The food of the adult is almost exclusively animal, - insects, especially large ants, snails, lizards and snakes, but it also eats certain large red berries.
Snails are reared in some parts of the country as an article of food, those of Burgundy being specially esteemed.
They live for some time in water or mud, occasionally entering the bodies of water snails, but undergo no change until they reach the lung of a frog, when the cycle begins anew.
Although several species belonging to the second class occasionally enter the bodies of water snails and other animals before reaching their definitive host, they undergo no alteration of form in this intermediate host; the case is different, however, in Filaria medinensis and other forms, in which a free larval is followed by a parasitic existence in two distinct hosts, all the changes being accompanied by a metamorphosis.
The so-called eelworms (Nematodes) may do immense damage on roots and in the grains of cereals, and every one knows how predatory slugs and snails are.
The spores of Rusts, Erysipheae an d other Fungi may be conveyed from plant to plant by snails; those of tree-killing polyporei, &c., by mice, rabbits, rats, &c., which rub their fur against the hymenophores.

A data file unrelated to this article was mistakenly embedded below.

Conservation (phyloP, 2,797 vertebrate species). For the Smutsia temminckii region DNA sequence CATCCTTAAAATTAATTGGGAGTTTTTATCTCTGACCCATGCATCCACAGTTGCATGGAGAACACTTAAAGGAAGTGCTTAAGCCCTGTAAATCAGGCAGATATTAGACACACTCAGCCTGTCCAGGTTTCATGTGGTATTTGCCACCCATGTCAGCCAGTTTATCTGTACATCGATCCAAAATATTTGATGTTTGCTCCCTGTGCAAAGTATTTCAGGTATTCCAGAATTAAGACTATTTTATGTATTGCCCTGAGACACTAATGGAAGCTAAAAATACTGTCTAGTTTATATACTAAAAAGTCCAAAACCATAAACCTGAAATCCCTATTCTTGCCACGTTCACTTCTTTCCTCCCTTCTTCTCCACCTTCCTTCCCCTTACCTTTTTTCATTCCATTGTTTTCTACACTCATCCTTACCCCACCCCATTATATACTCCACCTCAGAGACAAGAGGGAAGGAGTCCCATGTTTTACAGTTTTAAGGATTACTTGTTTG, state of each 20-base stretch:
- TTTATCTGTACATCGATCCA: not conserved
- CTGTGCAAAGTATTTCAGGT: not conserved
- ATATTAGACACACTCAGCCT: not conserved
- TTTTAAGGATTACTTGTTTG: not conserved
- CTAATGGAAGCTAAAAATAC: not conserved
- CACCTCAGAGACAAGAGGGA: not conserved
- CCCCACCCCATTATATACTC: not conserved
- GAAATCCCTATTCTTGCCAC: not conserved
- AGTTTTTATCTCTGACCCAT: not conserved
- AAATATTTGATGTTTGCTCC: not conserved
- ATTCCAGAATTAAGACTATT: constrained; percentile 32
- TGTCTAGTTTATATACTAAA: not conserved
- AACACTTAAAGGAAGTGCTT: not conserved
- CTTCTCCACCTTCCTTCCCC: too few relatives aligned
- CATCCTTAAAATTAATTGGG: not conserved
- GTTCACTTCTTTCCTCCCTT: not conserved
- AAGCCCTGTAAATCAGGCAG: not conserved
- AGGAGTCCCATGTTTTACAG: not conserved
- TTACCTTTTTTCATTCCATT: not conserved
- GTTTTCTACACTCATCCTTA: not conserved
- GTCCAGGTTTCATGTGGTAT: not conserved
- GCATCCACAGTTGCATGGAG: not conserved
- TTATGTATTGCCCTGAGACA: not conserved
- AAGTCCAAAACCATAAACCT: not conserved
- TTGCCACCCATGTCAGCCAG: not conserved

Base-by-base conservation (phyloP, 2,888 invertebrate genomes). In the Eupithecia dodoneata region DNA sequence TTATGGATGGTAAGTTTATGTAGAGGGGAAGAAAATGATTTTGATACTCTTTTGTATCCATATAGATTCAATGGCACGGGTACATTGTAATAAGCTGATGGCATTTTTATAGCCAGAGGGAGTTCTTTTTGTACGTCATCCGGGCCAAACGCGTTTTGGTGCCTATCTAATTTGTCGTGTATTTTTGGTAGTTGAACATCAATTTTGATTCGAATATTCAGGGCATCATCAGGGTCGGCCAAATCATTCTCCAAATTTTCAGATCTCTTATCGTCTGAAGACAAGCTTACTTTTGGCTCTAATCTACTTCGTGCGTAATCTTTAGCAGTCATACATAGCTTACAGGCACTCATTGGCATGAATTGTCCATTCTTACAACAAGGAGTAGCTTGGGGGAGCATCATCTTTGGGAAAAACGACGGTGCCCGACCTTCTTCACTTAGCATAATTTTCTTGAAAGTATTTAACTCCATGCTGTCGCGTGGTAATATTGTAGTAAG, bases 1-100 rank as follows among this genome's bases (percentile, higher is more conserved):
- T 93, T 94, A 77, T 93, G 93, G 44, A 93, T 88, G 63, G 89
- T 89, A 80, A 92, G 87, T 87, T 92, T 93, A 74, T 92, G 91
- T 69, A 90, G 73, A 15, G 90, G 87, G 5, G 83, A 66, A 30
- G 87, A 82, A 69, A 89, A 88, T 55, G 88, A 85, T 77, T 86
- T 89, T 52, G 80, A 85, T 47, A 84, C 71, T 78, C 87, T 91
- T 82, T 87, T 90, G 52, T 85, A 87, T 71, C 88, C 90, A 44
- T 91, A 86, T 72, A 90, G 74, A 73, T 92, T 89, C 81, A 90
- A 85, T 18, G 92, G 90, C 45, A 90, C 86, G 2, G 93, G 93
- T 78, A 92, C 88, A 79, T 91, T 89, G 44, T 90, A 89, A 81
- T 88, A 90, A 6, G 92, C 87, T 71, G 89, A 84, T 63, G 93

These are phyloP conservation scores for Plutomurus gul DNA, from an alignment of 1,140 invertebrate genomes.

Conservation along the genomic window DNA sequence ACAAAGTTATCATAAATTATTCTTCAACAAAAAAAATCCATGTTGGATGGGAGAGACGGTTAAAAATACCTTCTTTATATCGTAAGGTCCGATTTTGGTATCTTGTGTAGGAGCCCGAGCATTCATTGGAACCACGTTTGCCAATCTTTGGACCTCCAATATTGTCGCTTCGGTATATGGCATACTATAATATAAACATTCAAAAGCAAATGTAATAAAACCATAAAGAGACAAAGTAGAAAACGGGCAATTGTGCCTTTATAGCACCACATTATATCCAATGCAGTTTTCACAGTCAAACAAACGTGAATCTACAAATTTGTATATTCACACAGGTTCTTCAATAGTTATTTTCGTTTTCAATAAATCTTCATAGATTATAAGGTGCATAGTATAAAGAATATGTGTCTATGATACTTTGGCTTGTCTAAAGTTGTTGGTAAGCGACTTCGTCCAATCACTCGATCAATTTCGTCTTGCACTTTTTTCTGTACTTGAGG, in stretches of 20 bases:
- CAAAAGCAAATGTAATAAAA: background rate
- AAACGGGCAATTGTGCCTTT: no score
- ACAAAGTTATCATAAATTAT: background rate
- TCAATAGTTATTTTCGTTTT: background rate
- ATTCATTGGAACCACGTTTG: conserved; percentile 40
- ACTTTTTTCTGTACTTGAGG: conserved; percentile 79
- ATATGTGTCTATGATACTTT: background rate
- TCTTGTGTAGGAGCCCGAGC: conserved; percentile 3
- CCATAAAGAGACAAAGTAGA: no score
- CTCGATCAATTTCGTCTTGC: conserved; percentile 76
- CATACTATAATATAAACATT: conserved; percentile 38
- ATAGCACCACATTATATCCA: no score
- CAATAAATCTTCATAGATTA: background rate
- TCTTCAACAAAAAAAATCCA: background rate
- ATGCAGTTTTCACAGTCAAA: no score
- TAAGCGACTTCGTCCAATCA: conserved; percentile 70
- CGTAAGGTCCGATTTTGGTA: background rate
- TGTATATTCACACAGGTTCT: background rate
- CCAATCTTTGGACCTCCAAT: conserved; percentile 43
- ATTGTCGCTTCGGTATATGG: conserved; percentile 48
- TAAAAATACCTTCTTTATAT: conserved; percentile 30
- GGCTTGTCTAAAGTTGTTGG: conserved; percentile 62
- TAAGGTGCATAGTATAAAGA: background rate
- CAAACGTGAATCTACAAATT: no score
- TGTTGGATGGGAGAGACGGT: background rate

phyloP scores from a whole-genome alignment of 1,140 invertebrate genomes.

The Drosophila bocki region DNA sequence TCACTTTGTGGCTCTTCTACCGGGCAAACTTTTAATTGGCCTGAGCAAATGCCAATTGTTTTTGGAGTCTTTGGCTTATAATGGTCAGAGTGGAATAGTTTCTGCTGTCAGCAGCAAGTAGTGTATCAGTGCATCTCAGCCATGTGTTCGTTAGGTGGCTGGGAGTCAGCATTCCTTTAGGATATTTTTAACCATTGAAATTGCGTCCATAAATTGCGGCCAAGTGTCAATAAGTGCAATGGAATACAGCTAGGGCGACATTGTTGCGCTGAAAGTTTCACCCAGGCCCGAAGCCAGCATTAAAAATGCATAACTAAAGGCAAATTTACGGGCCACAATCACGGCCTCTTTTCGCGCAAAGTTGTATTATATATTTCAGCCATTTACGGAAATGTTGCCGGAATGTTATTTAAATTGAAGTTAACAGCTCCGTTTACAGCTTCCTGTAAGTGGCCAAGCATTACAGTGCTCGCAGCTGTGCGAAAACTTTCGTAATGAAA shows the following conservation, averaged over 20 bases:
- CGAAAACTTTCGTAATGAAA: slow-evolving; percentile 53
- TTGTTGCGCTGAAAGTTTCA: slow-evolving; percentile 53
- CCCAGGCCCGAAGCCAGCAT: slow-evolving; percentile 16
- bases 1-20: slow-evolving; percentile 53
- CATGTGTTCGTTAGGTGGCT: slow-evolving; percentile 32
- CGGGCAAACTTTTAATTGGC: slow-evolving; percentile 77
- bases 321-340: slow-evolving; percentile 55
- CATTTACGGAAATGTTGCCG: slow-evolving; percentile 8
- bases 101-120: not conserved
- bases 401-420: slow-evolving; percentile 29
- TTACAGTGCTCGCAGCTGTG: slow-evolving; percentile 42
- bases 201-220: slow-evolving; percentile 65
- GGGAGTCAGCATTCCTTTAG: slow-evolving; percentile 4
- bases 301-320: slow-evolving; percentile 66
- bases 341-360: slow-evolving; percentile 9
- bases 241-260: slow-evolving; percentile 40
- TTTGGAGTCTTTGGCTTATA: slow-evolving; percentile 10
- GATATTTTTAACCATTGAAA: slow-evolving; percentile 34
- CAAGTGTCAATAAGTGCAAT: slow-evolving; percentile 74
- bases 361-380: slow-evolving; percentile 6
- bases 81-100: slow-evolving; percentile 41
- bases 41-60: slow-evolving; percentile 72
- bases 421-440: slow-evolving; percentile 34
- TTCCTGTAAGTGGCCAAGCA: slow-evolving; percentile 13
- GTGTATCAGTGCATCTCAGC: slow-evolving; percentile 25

The very large assemblage of forms coming under this order comprises the most highly developed predaceous sea-snails, numerous vegetarian species, a considerable number of freshwater and some terrestrial forms. The partial dissection of a male specimen of the common periwinkle, Littorina littoralis, drawn in fig.
The surface x of the mantle between the rectum and the gill-plume is thrown into folds which in many sea-snails (whelks or Buccinidae, &c.) are very strongly developed.
In some Pulmonata (snails) the foot is extended at right angles to the visceral hump, which rises from it in the form of a coil as in Streptoneura; in others the visceral hump is not elevated, but is extended with the foot, and the shell is small or absent (slugs).
The same general range of body-form is shown in Pulmonata as in the Heteropoda and in the Opisthobranchia; at one extreme we have snails with coiled visceral hump, at the other cylindrical or flattened slugs (see fig.
Some members of the Argyopidae (Cyclosa) are exactly like small snails; others (Cyrtarachne) resemble Coccinellidae in shape and colour.
Now, Coccinellidae (ladybirds) are known to be highly distasteful to most insectivorous mammals and birds, and snails would be quite unfit food for the Pompilid or Ichneumonid larvae, so that the reason for the mimicry in these cases is also perfectly clear.
Marine Gasteropods are occasionally termed "sea-snails," and the compounds "pond-snails," "river-snails," "water-snails" are in common use.
The commonest land-snails are those species which constitute the family Helicidae, order Pulmonata, sub-order Stylommatophora.
The term "water-snails" includes the whole of the remaining sub-order of the Pulmonata, namely, the Basommatophora, in which the eyes are sessile, with the exception of the Auriculidae.
Thus the whole of the Pulmonata (which breathe air, are destitute of gill-plumes and operculum and have a complicated hermaphrodite reproductive system) are either snails or slugs.